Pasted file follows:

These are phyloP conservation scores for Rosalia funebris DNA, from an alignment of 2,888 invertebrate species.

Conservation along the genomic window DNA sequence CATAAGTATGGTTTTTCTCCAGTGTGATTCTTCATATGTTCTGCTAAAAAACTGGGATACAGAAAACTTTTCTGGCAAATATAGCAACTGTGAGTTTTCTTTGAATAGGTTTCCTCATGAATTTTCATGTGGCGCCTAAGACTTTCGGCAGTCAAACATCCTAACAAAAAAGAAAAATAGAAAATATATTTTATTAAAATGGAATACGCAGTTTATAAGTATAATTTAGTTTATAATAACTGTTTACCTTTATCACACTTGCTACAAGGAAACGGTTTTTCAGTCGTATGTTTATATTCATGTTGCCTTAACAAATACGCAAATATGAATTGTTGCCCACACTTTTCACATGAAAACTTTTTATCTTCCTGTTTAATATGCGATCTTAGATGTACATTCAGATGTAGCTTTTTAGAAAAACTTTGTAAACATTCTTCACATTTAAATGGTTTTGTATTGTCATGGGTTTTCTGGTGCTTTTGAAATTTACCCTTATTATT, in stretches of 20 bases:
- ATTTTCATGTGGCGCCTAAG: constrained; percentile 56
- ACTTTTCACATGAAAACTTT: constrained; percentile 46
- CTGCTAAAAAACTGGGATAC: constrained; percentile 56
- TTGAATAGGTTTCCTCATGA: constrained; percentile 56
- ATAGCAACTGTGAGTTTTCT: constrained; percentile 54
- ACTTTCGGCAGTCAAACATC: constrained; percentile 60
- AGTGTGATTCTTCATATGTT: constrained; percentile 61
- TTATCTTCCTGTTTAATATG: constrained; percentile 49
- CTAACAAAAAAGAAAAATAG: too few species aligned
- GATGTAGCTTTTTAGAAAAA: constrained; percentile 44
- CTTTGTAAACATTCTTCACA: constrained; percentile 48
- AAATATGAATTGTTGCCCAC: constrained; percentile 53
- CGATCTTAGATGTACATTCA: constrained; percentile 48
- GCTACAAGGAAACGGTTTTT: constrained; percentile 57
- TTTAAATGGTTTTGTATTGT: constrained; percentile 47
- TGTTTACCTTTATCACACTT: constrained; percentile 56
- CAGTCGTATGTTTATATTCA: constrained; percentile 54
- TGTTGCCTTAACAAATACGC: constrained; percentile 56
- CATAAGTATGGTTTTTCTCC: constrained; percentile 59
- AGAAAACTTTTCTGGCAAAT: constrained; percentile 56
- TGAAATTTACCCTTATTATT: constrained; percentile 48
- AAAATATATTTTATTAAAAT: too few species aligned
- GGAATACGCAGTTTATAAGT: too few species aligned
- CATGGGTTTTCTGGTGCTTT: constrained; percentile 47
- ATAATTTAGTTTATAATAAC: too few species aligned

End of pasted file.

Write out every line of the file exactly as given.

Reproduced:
These are phyloP conservation scores for Rosalia funebris DNA, from an alignment of 2,888 invertebrate species.

Conservation along the genomic window DNA sequence CATAAGTATGGTTTTTCTCCAGTGTGATTCTTCATATGTTCTGCTAAAAAACTGGGATACAGAAAACTTTTCTGGCAAATATAGCAACTGTGAGTTTTCTTTGAATAGGTTTCCTCATGAATTTTCATGTGGCGCCTAAGACTTTCGGCAGTCAAACATCCTAACAAAAAAGAAAAATAGAAAATATATTTTATTAAAATGGAATACGCAGTTTATAAGTATAATTTAGTTTATAATAACTGTTTACCTTTATCACACTTGCTACAAGGAAACGGTTTTTCAGTCGTATGTTTATATTCATGTTGCCTTAACAAATACGCAAATATGAATTGTTGCCCACACTTTTCACATGAAAACTTTTTATCTTCCTGTTTAATATGCGATCTTAGATGTACATTCAGATGTAGCTTTTTAGAAAAACTTTGTAAACATTCTTCACATTTAAATGGTTTTGTATTGTCATGGGTTTTCTGGTGCTTTTGAAATTTACCCTTATTATT, in stretches of 20 bases:
- ATTTTCATGTGGCGCCTAAG: constrained; percentile 56
- ACTTTTCACATGAAAACTTT: constrained; percentile 46
- CTGCTAAAAAACTGGGATAC: constrained; percentile 56
- TTGAATAGGTTTCCTCATGA: constrained; percentile 56
- ATAGCAACTGTGAGTTTTCT: constrained; percentile 54
- ACTTTCGGCAGTCAAACATC: constrained; percentile 60
- AGTGTGATTCTTCATATGTT: constrained; percentile 61
- TTATCTTCCTGTTTAATATG: constrained; percentile 49
- CTAACAAAAAAGAAAAATAG: too few species aligned
- GATGTAGCTTTTTAGAAAAA: constrained; percentile 44
- CTTTGTAAACATTCTTCACA: constrained; percentile 48
- AAATATGAATTGTTGCCCAC: constrained; percentile 53
- CGATCTTAGATGTACATTCA: constrained; percentile 48
- GCTACAAGGAAACGGTTTTT: constrained; percentile 57
- TTTAAATGGTTTTGTATTGT: constrained; percentile 47
- TGTTTACCTTTATCACACTT: constrained; percentile 56
- CAGTCGTATGTTTATATTCA: constrained; percentile 54
- TGTTGCCTTAACAAATACGC: constrained; percentile 56
- CATAAGTATGGTTTTTCTCC: constrained; percentile 59
- AGAAAACTTTTCTGGCAAAT: constrained; percentile 56
- TGAAATTTACCCTTATTATT: constrained; percentile 48
- AAAATATATTTTATTAAAAT: too few species aligned
- GGAATACGCAGTTTATAAGT: too few species aligned
- CATGGGTTTTCTGGTGCTTT: constrained; percentile 47
- ATAATTTAGTTTATAATAAC: too few species aligned